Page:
- There are many species of flea beetles, which are a distinctive subfamily of leaf beetles.
- Eggs: Minute, white, laid in the soil.
- Larvae: Tiny white grubs.
- Adults: Shiny black or brown, some with white or yellow stripes, 1/10" oval-shaped beetles that jump when disturbed.
- Pale-striped flea beetle is twice the size of others.
- Adults overwinter in plant debris.
- One of the earliest emerging insects, the adults emerge in late April to early May, mate, and lay eggs in soil.
- The larvae of many species feed below the soil on plant roots, while larvae of other species and all adults chew tiny holes in leaves, creating a shot-hole effect.
- Adults jump away when disturbed, much like fleas.
- Populations are high after mild winters.
- Prefer hot, dry spring weather.
- One or two generations a year.
- Eggplant, corn, and cabbage family (i.e. cabbage, broccoli, and cauliflower) are very susceptible.
- Flea beetles also feed on tomato, potato, pepper, beet, spinach, turnip, radish, plus almost every other vegetable to some degree.
- Adult feeding riddles leaves with small feeding holes that create a shot-hole effect.
- Tender seedlings may be particularly targeted.
- When foliage is disturbed, tiny beetles jump off in all directions.
- Larvae feeding on roots can lower yields. Larval feeding on sweet potato skins and shallow tunneling on tubers can ruin sweet potatoes.
- Adults can transmit viral or bacterial diseases.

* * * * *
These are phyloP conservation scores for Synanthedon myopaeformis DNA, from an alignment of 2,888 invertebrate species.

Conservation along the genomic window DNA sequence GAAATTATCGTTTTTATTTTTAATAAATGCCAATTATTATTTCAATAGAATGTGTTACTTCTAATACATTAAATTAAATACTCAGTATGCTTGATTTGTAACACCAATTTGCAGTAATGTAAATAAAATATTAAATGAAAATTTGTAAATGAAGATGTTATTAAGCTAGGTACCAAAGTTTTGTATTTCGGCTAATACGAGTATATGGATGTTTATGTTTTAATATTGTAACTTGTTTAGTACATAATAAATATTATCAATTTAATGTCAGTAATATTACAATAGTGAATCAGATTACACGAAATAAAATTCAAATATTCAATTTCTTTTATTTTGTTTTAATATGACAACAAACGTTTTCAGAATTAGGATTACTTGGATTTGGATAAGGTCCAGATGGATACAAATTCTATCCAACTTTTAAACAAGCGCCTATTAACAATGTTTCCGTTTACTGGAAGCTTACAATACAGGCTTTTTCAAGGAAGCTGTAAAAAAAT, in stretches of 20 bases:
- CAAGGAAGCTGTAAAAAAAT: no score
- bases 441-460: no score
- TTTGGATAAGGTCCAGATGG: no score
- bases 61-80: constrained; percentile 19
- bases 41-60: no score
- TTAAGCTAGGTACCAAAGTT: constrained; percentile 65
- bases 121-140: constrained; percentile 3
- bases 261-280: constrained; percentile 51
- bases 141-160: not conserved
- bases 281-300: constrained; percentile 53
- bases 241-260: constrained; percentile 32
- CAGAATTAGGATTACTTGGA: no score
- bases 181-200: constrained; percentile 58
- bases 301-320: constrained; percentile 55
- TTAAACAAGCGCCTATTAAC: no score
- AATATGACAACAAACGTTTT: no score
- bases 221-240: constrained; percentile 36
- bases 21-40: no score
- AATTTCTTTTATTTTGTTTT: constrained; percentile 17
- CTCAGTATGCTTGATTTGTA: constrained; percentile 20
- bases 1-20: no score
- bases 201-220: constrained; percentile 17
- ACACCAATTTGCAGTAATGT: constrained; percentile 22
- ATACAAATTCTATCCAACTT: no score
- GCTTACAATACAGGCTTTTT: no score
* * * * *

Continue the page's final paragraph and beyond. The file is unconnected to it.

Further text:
- Watch for the characteristic shot-hole feeding pattern on leaves, particularly on the more susceptible young seedlings.
- This pest will ravage eggplant.
- Tiny black jumping beetles are easily noted.
- Clean up and remove garden debris to reduce overwintering sites for the beetles.
- Try covering vulnerable plants with a row cover, being sure to secure the material to the ground. For eggplant, drape the row cover over hoops - don't let the material lay directly on plants.
- Spray a product like "Surround", which are repellents made from kaolin clay mixed with water. They create a particle barrier after drying that inhibits flea beetles and greatly reduces feeding. They must be re-applied after a rainfall.
- For severe infestations spray your plants with an "organic" insecticide- pyrethrum, neem, or spinosad. You can also dust plants with diatomaceous earth.
- Lightly tilling garden soil in spring or fall may also help reduce flea beetle populations.